How Pastured Meat Can Help Fix The Gulf Dead Zone

December 27, 2017


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Here at Rafter W Ranch, we are committed to providing the healthiest and tastiest grass-fed beef and eggs, and other products. We achieve this through mob grazing. Our animals only spend a short time in each area of our 600+ acre ranch before moving on to the next patch. This allows our cattle to eat grass instead of grain and our chickens to eat bugs instead of scratch. In addition to making for healthier animals, and food for you, this style of farming also regenerates topsoil, improving the health of the land itself. 


We believe that sustainable agriculture is the best way to support human health, and the planets. If we work together to make regenerative agriculture the norm, we could solve many of the ecological problems facing us today. For instance, have you heard of the Gulf Dead Zone?


For many marine species living in the Gulf of Mexico, this 'dead zone' spells disaster. A 'dead zone' refers to an area of the ocean suffering from dangerously low oxygen levels; low enough to kill (also called hypoxia). The Gulf Dead Zone is the largest dead zone on the planet. This year's results, published by the National Oceanic and Atmospheric Administration, show that it has grown to an area equivalent to the size of New Jersey (almost 9000 square miles!).


What causes the Gulf Dead Zone?


The Gulf Dead Zone is made by high nutrient levels coming out of the Mississippi River. Non-regenerative agriculture lining the river and surrounding lowlands cause increased nutrient run-off, which eventually ends up out to sea. Increased nutrient levels stimulate huge algal blooms, which consume so much oxygen that it creates a lethal oxygen deprived environment. Animals which are not killed move away, resulting in widespread ecosystem change to a barren, lifeless span of ocean.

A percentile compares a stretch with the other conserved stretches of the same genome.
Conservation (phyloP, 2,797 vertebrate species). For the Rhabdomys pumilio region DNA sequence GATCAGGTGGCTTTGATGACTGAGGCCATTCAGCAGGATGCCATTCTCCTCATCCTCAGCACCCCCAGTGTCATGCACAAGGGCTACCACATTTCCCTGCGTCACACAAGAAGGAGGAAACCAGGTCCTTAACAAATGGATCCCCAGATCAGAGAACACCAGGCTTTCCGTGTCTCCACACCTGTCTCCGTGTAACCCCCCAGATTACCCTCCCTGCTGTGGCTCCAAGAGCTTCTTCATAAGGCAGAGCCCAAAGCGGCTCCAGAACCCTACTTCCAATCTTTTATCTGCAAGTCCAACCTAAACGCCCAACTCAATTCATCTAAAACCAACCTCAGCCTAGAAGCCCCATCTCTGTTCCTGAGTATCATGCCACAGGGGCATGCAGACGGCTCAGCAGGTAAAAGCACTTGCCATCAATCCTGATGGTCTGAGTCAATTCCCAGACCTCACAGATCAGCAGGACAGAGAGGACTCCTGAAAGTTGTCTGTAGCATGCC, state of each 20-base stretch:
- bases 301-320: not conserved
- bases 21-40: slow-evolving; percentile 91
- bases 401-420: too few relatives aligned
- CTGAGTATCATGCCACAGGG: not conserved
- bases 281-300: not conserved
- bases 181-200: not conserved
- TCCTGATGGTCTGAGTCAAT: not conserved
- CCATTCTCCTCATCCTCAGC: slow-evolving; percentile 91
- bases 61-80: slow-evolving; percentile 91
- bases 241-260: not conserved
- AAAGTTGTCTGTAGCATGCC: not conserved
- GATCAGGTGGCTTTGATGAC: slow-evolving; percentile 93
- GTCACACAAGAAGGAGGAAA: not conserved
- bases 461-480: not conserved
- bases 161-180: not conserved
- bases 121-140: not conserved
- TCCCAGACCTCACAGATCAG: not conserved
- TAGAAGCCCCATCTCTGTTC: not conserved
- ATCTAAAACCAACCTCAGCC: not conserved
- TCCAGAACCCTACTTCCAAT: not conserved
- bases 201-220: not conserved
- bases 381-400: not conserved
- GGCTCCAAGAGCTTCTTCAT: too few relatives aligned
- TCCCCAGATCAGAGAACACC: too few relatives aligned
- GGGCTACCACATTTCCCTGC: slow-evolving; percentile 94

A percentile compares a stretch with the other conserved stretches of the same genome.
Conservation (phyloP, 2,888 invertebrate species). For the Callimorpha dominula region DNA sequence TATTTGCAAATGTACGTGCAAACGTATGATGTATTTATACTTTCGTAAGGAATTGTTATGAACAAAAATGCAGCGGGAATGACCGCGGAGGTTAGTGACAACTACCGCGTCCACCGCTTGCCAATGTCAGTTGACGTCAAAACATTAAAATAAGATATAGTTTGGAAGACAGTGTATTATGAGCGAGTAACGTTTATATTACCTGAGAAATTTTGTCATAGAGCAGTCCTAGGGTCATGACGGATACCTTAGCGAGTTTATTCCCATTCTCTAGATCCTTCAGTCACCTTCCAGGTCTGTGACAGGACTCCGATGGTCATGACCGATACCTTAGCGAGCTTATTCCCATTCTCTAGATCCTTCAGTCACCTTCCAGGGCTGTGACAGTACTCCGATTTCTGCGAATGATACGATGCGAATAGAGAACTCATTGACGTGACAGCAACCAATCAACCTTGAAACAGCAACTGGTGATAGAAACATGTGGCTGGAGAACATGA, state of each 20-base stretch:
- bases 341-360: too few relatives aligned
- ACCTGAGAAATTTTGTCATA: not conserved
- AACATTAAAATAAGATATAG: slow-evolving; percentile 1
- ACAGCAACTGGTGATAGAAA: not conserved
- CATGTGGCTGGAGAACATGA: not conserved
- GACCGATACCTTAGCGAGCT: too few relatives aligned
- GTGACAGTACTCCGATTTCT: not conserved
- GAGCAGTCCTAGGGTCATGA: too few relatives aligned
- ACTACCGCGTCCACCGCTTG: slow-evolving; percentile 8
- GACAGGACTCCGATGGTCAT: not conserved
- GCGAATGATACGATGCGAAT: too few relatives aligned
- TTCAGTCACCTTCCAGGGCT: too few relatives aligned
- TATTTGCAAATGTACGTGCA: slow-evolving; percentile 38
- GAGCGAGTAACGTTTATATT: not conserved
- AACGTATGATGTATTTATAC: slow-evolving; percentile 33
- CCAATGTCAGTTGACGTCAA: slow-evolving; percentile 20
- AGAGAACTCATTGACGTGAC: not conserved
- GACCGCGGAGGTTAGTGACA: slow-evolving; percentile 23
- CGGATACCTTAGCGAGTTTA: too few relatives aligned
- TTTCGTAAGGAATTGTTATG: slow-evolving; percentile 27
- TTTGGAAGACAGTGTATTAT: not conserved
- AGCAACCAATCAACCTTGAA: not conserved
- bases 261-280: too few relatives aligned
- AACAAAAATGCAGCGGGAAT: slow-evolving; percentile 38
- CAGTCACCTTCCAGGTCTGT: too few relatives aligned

Can anything be done to address the issue?


The root of the problem must be addressed, the agricultural sector in the Mississippi River region. The meat industry in particular has been linked to high levels of nutrient runoff. The main issue with the industry is its reliance on feed such as corn and soy, which require very high levels of fertilizer input, hence the increased nutrient runoff.


How can we change the meat industry?


For those of us who want their meat, we need to shift to livestock raised on regenerative pastures, instead of feed like corn and soy. Pasture raising requires no fertilizer, and would reduce the high nutrient input into the Mississippi River.
We started Rafter W Ranch because we wanted to provide our families with healthy food to eat and a healthy environment to live in. If you want the same, join us by buying food raised in a regenerative manner. Together, we can protect our health, and the environment's.

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